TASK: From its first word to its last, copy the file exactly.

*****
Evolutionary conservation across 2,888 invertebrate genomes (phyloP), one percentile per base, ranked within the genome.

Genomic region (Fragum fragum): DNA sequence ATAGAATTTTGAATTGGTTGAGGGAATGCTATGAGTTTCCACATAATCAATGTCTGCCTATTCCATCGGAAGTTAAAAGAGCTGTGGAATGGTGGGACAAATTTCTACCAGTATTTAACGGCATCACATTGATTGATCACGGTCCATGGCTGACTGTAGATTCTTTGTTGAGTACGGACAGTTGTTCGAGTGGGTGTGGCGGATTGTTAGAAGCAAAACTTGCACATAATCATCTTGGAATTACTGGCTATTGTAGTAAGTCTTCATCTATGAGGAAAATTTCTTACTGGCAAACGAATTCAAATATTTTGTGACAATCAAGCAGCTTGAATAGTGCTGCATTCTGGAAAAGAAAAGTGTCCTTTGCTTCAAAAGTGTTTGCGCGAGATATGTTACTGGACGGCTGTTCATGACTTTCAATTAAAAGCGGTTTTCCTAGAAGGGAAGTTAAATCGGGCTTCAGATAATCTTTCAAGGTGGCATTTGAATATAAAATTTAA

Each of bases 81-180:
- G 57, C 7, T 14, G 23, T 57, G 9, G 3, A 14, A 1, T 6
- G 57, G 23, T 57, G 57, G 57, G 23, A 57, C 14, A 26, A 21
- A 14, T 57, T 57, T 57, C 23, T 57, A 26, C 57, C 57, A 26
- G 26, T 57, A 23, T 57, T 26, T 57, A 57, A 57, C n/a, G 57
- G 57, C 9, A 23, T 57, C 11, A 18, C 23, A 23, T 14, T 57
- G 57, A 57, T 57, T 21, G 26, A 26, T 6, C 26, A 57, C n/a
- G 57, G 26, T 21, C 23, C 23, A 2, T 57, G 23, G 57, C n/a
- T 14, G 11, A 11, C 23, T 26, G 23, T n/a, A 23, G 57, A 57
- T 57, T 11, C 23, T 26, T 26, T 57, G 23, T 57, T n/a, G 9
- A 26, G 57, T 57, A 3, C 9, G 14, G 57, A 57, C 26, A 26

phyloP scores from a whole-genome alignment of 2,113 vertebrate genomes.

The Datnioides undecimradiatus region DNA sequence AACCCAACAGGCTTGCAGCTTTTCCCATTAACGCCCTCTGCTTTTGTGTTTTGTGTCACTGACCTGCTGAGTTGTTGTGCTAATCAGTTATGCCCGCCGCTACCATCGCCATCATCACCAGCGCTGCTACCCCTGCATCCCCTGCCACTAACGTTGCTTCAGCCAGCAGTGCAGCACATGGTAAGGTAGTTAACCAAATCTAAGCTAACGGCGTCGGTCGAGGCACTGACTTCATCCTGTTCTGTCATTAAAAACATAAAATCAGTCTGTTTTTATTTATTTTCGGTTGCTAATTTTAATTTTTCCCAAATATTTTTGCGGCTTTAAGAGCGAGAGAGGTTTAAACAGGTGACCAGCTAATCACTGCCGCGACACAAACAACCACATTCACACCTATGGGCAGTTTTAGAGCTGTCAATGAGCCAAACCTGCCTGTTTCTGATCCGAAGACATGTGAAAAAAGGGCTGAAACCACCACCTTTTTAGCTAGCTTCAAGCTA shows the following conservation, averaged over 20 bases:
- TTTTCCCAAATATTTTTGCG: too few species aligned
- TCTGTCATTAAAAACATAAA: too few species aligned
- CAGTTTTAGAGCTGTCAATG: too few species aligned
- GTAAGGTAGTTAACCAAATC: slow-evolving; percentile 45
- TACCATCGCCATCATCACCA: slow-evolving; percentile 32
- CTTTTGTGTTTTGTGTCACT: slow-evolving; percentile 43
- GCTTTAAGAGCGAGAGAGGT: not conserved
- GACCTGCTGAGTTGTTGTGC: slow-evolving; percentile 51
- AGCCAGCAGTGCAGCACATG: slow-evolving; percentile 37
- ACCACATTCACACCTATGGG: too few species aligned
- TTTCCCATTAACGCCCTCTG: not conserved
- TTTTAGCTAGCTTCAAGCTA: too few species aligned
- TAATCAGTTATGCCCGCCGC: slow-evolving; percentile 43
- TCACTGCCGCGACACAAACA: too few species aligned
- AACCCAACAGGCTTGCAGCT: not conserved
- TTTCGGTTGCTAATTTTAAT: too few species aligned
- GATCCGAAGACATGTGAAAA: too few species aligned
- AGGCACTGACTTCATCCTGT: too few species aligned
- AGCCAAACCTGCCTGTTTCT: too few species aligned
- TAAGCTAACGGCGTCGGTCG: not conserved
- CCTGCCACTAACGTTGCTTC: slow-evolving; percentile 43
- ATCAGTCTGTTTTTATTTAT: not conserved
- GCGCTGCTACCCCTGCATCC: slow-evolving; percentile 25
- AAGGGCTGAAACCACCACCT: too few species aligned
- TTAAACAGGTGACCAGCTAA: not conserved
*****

Evolutionary conservation across 2,888 invertebrate genomes (phyloP), one percentile per base, ranked within the genome.

Genomic region (Fragum fragum): DNA sequence ATAGAATTTTGAATTGGTTGAGGGAATGCTATGAGTTTCCACATAATCAATGTCTGCCTATTCCATCGGAAGTTAAAAGAGCTGTGGAATGGTGGGACAAATTTCTACCAGTATTTAACGGCATCACATTGATTGATCACGGTCCATGGCTGACTGTAGATTCTTTGTTGAGTACGGACAGTTGTTCGAGTGGGTGTGGCGGATTGTTAGAAGCAAAACTTGCACATAATCATCTTGGAATTACTGGCTATTGTAGTAAGTCTTCATCTATGAGGAAAATTTCTTACTGGCAAACGAATTCAAATATTTTGTGACAATCAAGCAGCTTGAATAGTGCTGCATTCTGGAAAAGAAAAGTGTCCTTTGCTTCAAAAGTGTTTGCGCGAGATATGTTACTGGACGGCTGTTCATGACTTTCAATTAAAAGCGGTTTTCCTAGAAGGGAAGTTAAATCGGGCTTCAGATAATCTTTCAAGGTGGCATTTGAATATAAAATTTAA

Each of bases 81-180:
- G 57, C 7, T 14, G 23, T 57, G 9, G 3, A 14, A 1, T 6
- G 57, G 23, T 57, G 57, G 57, G 23, A 57, C 14, A 26, A 21
- A 14, T 57, T 57, T 57, C 23, T 57, A 26, C 57, C 57, A 26
- G 26, T 57, A 23, T 57, T 26, T 57, A 57, A 57, C n/a, G 57
- G 57, C 9, A 23, T 57, C 11, A 18, C 23, A 23, T 14, T 57
- G 57, A 57, T 57, T 21, G 26, A 26, T 6, C 26, A 57, C n/a
- G 57, G 26, T 21, C 23, C 23, A 2, T 57, G 23, G 57, C n/a
- T 14, G 11, A 11, C 23, T 26, G 23, T n/a, A 23, G 57, A 57
- T 57, T 11, C 23, T 26, T 26, T 57, G 23, T 57, T n/a, G 9
- A 26, G 57, T 57, A 3, C 9, G 14, G 57, A 57, C 26, A 26

phyloP scores from a whole-genome alignment of 2,113 vertebrate genomes.

The Datnioides undecimradiatus region DNA sequence AACCCAACAGGCTTGCAGCTTTTCCCATTAACGCCCTCTGCTTTTGTGTTTTGTGTCACTGACCTGCTGAGTTGTTGTGCTAATCAGTTATGCCCGCCGCTACCATCGCCATCATCACCAGCGCTGCTACCCCTGCATCCCCTGCCACTAACGTTGCTTCAGCCAGCAGTGCAGCACATGGTAAGGTAGTTAACCAAATCTAAGCTAACGGCGTCGGTCGAGGCACTGACTTCATCCTGTTCTGTCATTAAAAACATAAAATCAGTCTGTTTTTATTTATTTTCGGTTGCTAATTTTAATTTTTCCCAAATATTTTTGCGGCTTTAAGAGCGAGAGAGGTTTAAACAGGTGACCAGCTAATCACTGCCGCGACACAAACAACCACATTCACACCTATGGGCAGTTTTAGAGCTGTCAATGAGCCAAACCTGCCTGTTTCTGATCCGAAGACATGTGAAAAAAGGGCTGAAACCACCACCTTTTTAGCTAGCTTCAAGCTA shows the following conservation, averaged over 20 bases:
- TTTTCCCAAATATTTTTGCG: too few species aligned
- TCTGTCATTAAAAACATAAA: too few species aligned
- CAGTTTTAGAGCTGTCAATG: too few species aligned
- GTAAGGTAGTTAACCAAATC: slow-evolving; percentile 45
- TACCATCGCCATCATCACCA: slow-evolving; percentile 32
- CTTTTGTGTTTTGTGTCACT: slow-evolving; percentile 43
- GCTTTAAGAGCGAGAGAGGT: not conserved
- GACCTGCTGAGTTGTTGTGC: slow-evolving; percentile 51
- AGCCAGCAGTGCAGCACATG: slow-evolving; percentile 37
- ACCACATTCACACCTATGGG: too few species aligned
- TTTCCCATTAACGCCCTCTG: not conserved
- TTTTAGCTAGCTTCAAGCTA: too few species aligned
- TAATCAGTTATGCCCGCCGC: slow-evolving; percentile 43
- TCACTGCCGCGACACAAACA: too few species aligned
- AACCCAACAGGCTTGCAGCT: not conserved
- TTTCGGTTGCTAATTTTAAT: too few species aligned
- GATCCGAAGACATGTGAAAA: too few species aligned
- AGGCACTGACTTCATCCTGT: too few species aligned
- AGCCAAACCTGCCTGTTTCT: too few species aligned
- TAAGCTAACGGCGTCGGTCG: not conserved
- CCTGCCACTAACGTTGCTTC: slow-evolving; percentile 43
- ATCAGTCTGTTTTTATTTAT: not conserved
- GCGCTGCTACCCCTGCATCC: slow-evolving; percentile 25
- AAGGGCTGAAACCACCACCT: too few species aligned
- TTAAACAGGTGACCAGCTAA: not conserved